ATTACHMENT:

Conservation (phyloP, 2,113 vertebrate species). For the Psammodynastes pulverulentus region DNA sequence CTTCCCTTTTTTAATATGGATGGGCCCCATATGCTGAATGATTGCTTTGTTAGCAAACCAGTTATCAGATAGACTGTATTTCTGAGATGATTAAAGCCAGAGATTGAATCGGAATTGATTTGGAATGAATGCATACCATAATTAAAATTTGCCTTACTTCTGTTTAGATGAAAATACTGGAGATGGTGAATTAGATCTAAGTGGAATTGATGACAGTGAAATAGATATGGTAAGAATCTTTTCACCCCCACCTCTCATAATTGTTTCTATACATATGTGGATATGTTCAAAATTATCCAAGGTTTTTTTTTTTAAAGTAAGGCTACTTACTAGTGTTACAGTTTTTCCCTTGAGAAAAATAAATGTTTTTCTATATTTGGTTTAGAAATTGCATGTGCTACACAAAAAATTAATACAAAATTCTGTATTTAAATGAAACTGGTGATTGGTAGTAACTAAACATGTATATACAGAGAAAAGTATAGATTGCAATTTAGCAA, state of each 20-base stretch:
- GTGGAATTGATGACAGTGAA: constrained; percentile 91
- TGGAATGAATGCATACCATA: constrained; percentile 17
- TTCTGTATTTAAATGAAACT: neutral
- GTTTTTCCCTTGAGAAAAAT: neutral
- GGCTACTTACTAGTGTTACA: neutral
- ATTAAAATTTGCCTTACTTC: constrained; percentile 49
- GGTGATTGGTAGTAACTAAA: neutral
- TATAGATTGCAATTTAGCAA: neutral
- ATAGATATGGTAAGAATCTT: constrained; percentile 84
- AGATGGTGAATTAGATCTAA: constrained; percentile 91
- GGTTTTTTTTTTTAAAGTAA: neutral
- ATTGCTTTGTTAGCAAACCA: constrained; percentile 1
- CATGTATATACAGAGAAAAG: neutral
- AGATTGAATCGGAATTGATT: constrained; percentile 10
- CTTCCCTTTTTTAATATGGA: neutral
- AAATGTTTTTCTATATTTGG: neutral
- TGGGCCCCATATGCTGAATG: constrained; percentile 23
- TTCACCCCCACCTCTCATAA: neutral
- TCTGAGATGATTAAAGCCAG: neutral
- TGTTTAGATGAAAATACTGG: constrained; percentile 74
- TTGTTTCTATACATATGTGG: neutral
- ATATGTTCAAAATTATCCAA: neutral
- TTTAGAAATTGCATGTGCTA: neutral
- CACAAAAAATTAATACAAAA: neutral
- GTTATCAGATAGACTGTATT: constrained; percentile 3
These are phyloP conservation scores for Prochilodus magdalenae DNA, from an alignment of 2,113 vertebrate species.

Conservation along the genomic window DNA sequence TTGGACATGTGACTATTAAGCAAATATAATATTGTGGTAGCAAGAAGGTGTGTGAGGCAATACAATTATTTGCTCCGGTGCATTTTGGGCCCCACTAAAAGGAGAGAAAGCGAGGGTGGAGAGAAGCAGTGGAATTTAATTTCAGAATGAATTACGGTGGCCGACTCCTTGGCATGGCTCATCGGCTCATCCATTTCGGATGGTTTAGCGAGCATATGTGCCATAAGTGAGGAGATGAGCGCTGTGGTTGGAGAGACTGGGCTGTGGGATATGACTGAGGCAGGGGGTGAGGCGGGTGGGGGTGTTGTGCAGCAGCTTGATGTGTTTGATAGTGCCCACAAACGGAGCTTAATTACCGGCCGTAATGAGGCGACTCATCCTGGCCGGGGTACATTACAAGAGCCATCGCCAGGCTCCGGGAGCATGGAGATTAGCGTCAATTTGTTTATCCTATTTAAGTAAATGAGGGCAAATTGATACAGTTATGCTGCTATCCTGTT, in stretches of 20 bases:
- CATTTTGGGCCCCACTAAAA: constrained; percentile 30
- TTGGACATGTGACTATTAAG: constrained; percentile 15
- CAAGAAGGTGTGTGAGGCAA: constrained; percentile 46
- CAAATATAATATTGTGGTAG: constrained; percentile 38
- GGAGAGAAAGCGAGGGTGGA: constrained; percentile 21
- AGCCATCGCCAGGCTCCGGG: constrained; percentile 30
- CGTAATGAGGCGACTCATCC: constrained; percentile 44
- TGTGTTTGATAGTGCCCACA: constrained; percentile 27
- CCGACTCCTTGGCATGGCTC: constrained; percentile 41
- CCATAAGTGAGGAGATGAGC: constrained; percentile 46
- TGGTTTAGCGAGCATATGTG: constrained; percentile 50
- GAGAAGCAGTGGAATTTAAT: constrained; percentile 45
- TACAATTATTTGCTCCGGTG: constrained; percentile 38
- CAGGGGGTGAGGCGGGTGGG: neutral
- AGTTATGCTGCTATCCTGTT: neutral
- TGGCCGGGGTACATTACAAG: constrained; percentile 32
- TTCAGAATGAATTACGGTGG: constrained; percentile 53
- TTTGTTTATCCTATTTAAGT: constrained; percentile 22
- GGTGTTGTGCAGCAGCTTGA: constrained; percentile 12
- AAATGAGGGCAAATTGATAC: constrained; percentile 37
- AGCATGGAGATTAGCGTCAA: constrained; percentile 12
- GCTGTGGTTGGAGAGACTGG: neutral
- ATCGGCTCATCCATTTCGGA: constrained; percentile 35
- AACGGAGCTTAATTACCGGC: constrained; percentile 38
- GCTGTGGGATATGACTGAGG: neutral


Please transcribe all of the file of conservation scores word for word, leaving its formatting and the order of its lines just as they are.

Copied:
Conservation (phyloP, 2,113 vertebrate species). For the Psammodynastes pulverulentus region DNA sequence CTTCCCTTTTTTAATATGGATGGGCCCCATATGCTGAATGATTGCTTTGTTAGCAAACCAGTTATCAGATAGACTGTATTTCTGAGATGATTAAAGCCAGAGATTGAATCGGAATTGATTTGGAATGAATGCATACCATAATTAAAATTTGCCTTACTTCTGTTTAGATGAAAATACTGGAGATGGTGAATTAGATCTAAGTGGAATTGATGACAGTGAAATAGATATGGTAAGAATCTTTTCACCCCCACCTCTCATAATTGTTTCTATACATATGTGGATATGTTCAAAATTATCCAAGGTTTTTTTTTTTAAAGTAAGGCTACTTACTAGTGTTACAGTTTTTCCCTTGAGAAAAATAAATGTTTTTCTATATTTGGTTTAGAAATTGCATGTGCTACACAAAAAATTAATACAAAATTCTGTATTTAAATGAAACTGGTGATTGGTAGTAACTAAACATGTATATACAGAGAAAAGTATAGATTGCAATTTAGCAA, state of each 20-base stretch:
- GTGGAATTGATGACAGTGAA: constrained; percentile 91
- TGGAATGAATGCATACCATA: constrained; percentile 17
- TTCTGTATTTAAATGAAACT: neutral
- GTTTTTCCCTTGAGAAAAAT: neutral
- GGCTACTTACTAGTGTTACA: neutral
- ATTAAAATTTGCCTTACTTC: constrained; percentile 49
- GGTGATTGGTAGTAACTAAA: neutral
- TATAGATTGCAATTTAGCAA: neutral
- ATAGATATGGTAAGAATCTT: constrained; percentile 84
- AGATGGTGAATTAGATCTAA: constrained; percentile 91
- GGTTTTTTTTTTTAAAGTAA: neutral
- ATTGCTTTGTTAGCAAACCA: constrained; percentile 1
- CATGTATATACAGAGAAAAG: neutral
- AGATTGAATCGGAATTGATT: constrained; percentile 10
- CTTCCCTTTTTTAATATGGA: neutral
- AAATGTTTTTCTATATTTGG: neutral
- TGGGCCCCATATGCTGAATG: constrained; percentile 23
- TTCACCCCCACCTCTCATAA: neutral
- TCTGAGATGATTAAAGCCAG: neutral
- TGTTTAGATGAAAATACTGG: constrained; percentile 74
- TTGTTTCTATACATATGTGG: neutral
- ATATGTTCAAAATTATCCAA: neutral
- TTTAGAAATTGCATGTGCTA: neutral
- CACAAAAAATTAATACAAAA: neutral
- GTTATCAGATAGACTGTATT: constrained; percentile 3
These are phyloP conservation scores for Prochilodus magdalenae DNA, from an alignment of 2,113 vertebrate species.

Conservation along the genomic window DNA sequence TTGGACATGTGACTATTAAGCAAATATAATATTGTGGTAGCAAGAAGGTGTGTGAGGCAATACAATTATTTGCTCCGGTGCATTTTGGGCCCCACTAAAAGGAGAGAAAGCGAGGGTGGAGAGAAGCAGTGGAATTTAATTTCAGAATGAATTACGGTGGCCGACTCCTTGGCATGGCTCATCGGCTCATCCATTTCGGATGGTTTAGCGAGCATATGTGCCATAAGTGAGGAGATGAGCGCTGTGGTTGGAGAGACTGGGCTGTGGGATATGACTGAGGCAGGGGGTGAGGCGGGTGGGGGTGTTGTGCAGCAGCTTGATGTGTTTGATAGTGCCCACAAACGGAGCTTAATTACCGGCCGTAATGAGGCGACTCATCCTGGCCGGGGTACATTACAAGAGCCATCGCCAGGCTCCGGGAGCATGGAGATTAGCGTCAATTTGTTTATCCTATTTAAGTAAATGAGGGCAAATTGATACAGTTATGCTGCTATCCTGTT, in stretches of 20 bases:
- CATTTTGGGCCCCACTAAAA: constrained; percentile 30
- TTGGACATGTGACTATTAAG: constrained; percentile 15
- CAAGAAGGTGTGTGAGGCAA: constrained; percentile 46
- CAAATATAATATTGTGGTAG: constrained; percentile 38
- GGAGAGAAAGCGAGGGTGGA: constrained; percentile 21
- AGCCATCGCCAGGCTCCGGG: constrained; percentile 30
- CGTAATGAGGCGACTCATCC: constrained; percentile 44
- TGTGTTTGATAGTGCCCACA: constrained; percentile 27
- CCGACTCCTTGGCATGGCTC: constrained; percentile 41
- CCATAAGTGAGGAGATGAGC: constrained; percentile 46
- TGGTTTAGCGAGCATATGTG: constrained; percentile 50
- GAGAAGCAGTGGAATTTAAT: constrained; percentile 45
- TACAATTATTTGCTCCGGTG: constrained; percentile 38
- CAGGGGGTGAGGCGGGTGGG: neutral
- AGTTATGCTGCTATCCTGTT: neutral
- TGGCCGGGGTACATTACAAG: constrained; percentile 32
- TTCAGAATGAATTACGGTGG: constrained; percentile 53
- TTTGTTTATCCTATTTAAGT: constrained; percentile 22
- GGTGTTGTGCAGCAGCTTGA: constrained; percentile 12
- AAATGAGGGCAAATTGATAC: constrained; percentile 37
- AGCATGGAGATTAGCGTCAA: constrained; percentile 12
- GCTGTGGTTGGAGAGACTGG: neutral
- ATCGGCTCATCCATTTCGGA: constrained; percentile 35
- AACGGAGCTTAATTACCGGC: constrained; percentile 38
- GCTGTGGGATATGACTGAGG: neutral